By PJ Cunningham
History was made at the weekend as a Celtic Cross and a famous Claret Jug sat side-by-side under the one roof in Clara, Co Offaly.
Shane Lowry’s father, Brendan, and his two uncles were part of the Offaly team that deprived Kerry’s five-in-a-row ambition in 1982 when winning the All Ireland final.
When Shane brought the British Open championship home earlier this week in Royal Portrush, it was indeed an unique occasion to see the one Irish family possess two of sports iconic winning symbols.
— The Open (@TheOpen) July 21, 2019
Padraig Harrington, who is a mentor and great friend of Lowry jnr, almost completed the same double up, but his late father, Paddy, was part of a Cork football team beaten by Galway in the 1956 All Ireland final and by Louth in 1957.
In the Lowrys case, Shane and Brendan were both winners – and his uncles Sean and Mick could throw in their Celtic Crosses too for good measure.
As a Clara man myself, I’m reliably informed that for the next 12 months, the winning trophy will be known as the ‘Clara Jug’ all around the Irish midlands and indeed further afield.
All this week, Irish people the world over were walking 10 foot tall – that’s the beauty of sport, it can make one person’s exploits turn into a collective feelgood.
We felt that 37 years ago when Seamus Darby’s goal dethroned the Kingdom; this time around it was the 32-year-old Offalyman not just winning, but shooting the lights out in arguably the greatest golfing major of them all.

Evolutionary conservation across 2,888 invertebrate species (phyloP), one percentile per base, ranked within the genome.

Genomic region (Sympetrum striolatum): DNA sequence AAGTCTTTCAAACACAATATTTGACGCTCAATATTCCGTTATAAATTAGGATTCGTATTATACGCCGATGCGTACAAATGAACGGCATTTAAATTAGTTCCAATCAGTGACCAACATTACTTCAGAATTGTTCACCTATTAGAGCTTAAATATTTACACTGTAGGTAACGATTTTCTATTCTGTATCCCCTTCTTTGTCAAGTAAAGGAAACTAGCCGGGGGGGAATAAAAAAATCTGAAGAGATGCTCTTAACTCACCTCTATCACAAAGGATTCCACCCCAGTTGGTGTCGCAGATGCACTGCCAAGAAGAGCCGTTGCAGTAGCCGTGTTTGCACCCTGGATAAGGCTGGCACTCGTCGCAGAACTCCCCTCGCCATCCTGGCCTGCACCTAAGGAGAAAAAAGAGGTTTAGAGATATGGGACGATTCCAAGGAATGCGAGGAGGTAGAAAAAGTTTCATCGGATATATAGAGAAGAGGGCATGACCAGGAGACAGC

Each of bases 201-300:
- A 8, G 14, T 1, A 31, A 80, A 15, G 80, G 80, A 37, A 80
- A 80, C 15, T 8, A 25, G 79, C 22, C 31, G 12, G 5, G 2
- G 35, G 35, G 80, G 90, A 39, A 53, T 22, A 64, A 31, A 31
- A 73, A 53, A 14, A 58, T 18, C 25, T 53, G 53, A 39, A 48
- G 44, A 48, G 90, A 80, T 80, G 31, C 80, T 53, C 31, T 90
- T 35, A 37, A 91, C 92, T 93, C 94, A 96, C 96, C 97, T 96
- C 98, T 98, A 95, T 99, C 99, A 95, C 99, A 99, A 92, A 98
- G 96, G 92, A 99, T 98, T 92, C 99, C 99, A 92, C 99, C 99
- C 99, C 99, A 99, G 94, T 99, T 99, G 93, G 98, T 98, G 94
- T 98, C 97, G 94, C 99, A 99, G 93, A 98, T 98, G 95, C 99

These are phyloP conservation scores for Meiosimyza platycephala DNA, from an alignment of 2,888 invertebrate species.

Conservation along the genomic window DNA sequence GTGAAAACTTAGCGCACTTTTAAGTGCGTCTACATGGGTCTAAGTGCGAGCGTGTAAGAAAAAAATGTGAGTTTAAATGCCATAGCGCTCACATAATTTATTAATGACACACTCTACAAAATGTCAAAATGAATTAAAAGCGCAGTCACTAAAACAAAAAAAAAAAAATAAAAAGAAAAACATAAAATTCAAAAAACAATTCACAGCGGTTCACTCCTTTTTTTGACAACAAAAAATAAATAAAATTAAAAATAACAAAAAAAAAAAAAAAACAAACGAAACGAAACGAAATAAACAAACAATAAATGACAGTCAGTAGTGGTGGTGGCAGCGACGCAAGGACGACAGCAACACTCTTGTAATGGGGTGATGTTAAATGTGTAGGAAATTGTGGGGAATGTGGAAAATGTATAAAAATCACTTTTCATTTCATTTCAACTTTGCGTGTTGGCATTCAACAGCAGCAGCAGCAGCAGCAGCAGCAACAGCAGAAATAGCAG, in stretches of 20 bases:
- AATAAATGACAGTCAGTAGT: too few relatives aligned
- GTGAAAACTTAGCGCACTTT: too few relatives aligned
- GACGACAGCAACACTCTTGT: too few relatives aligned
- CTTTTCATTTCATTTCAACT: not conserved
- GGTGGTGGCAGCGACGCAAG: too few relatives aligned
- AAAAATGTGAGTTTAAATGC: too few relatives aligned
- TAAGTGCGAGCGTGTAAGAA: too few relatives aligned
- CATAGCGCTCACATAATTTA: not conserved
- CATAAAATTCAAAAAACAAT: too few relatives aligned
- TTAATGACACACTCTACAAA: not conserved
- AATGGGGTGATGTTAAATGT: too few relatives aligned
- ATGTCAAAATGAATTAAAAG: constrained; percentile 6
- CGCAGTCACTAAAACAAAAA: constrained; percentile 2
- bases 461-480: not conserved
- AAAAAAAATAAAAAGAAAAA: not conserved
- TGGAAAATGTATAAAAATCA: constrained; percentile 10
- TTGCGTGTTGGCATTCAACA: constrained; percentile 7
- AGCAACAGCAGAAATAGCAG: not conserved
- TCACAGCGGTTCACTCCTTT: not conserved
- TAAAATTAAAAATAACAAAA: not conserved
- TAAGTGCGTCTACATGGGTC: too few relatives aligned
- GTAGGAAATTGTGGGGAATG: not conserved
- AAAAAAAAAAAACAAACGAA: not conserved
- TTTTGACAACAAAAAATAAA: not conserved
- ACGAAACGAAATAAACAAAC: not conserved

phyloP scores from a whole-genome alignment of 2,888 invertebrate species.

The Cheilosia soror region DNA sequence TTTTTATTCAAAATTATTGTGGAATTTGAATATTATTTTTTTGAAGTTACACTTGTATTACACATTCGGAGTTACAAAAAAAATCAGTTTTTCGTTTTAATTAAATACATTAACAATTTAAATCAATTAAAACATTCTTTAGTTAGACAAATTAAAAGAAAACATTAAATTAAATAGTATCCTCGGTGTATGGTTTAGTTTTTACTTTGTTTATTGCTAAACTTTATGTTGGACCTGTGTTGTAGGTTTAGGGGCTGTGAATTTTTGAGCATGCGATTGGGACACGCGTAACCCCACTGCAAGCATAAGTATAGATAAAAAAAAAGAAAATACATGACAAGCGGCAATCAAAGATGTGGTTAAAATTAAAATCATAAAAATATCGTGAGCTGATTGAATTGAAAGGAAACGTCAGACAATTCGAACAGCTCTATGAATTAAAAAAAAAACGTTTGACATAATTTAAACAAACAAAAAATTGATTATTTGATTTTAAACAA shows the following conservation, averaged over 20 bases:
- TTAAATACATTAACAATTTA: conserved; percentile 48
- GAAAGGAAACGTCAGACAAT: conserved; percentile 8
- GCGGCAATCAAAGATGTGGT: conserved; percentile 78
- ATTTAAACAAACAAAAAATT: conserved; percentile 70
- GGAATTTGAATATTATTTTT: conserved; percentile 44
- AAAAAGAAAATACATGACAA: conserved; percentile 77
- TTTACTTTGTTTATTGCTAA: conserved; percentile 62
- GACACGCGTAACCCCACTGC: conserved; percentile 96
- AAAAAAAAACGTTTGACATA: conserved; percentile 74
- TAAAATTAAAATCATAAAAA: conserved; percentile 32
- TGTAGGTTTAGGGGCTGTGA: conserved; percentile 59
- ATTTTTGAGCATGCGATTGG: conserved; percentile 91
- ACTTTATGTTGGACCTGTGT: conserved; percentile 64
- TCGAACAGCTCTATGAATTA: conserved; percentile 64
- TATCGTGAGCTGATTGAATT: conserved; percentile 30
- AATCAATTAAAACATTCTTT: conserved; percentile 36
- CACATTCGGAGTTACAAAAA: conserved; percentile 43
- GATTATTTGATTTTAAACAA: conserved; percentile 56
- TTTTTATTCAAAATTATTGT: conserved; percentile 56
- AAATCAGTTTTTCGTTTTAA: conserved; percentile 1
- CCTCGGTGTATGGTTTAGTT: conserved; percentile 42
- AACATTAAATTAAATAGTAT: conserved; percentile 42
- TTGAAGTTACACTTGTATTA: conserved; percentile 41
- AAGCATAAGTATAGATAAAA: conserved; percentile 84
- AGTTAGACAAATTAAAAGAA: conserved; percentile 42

The manner of Shane’s victory gave us reason to celebrate an extraordinary achievement, one that will live in the memory for decades to come.
Indeed, it hardly seems like a decade back that he brought the littla town to a standstill by winning the Irish Open in Baltray as an amateur.
That was his time to forfeit €500,000 then but to embark on a professional career that now includes five massives wins, including a major and joint runner-up in the US Open.
Not bad for a very likeable young man who is the most popular sportsman in the country.
He bestrode the course like a Colossus, displaying a mental fortitude that set him apart as a modern day leader.
The pride was in how he’d learnt from Oakmont to keep control on his victory march across the final 18 holes.
This son of Clara was quiet and dignified but heroic; emerging from the heat of battle transformed his status from ‘great’ to ‘legend’.
And that ‘Clara Jug’ will always remind us of where we were, what we were doing and how we felt the day Shane Lowry conquered the world on Irish soil.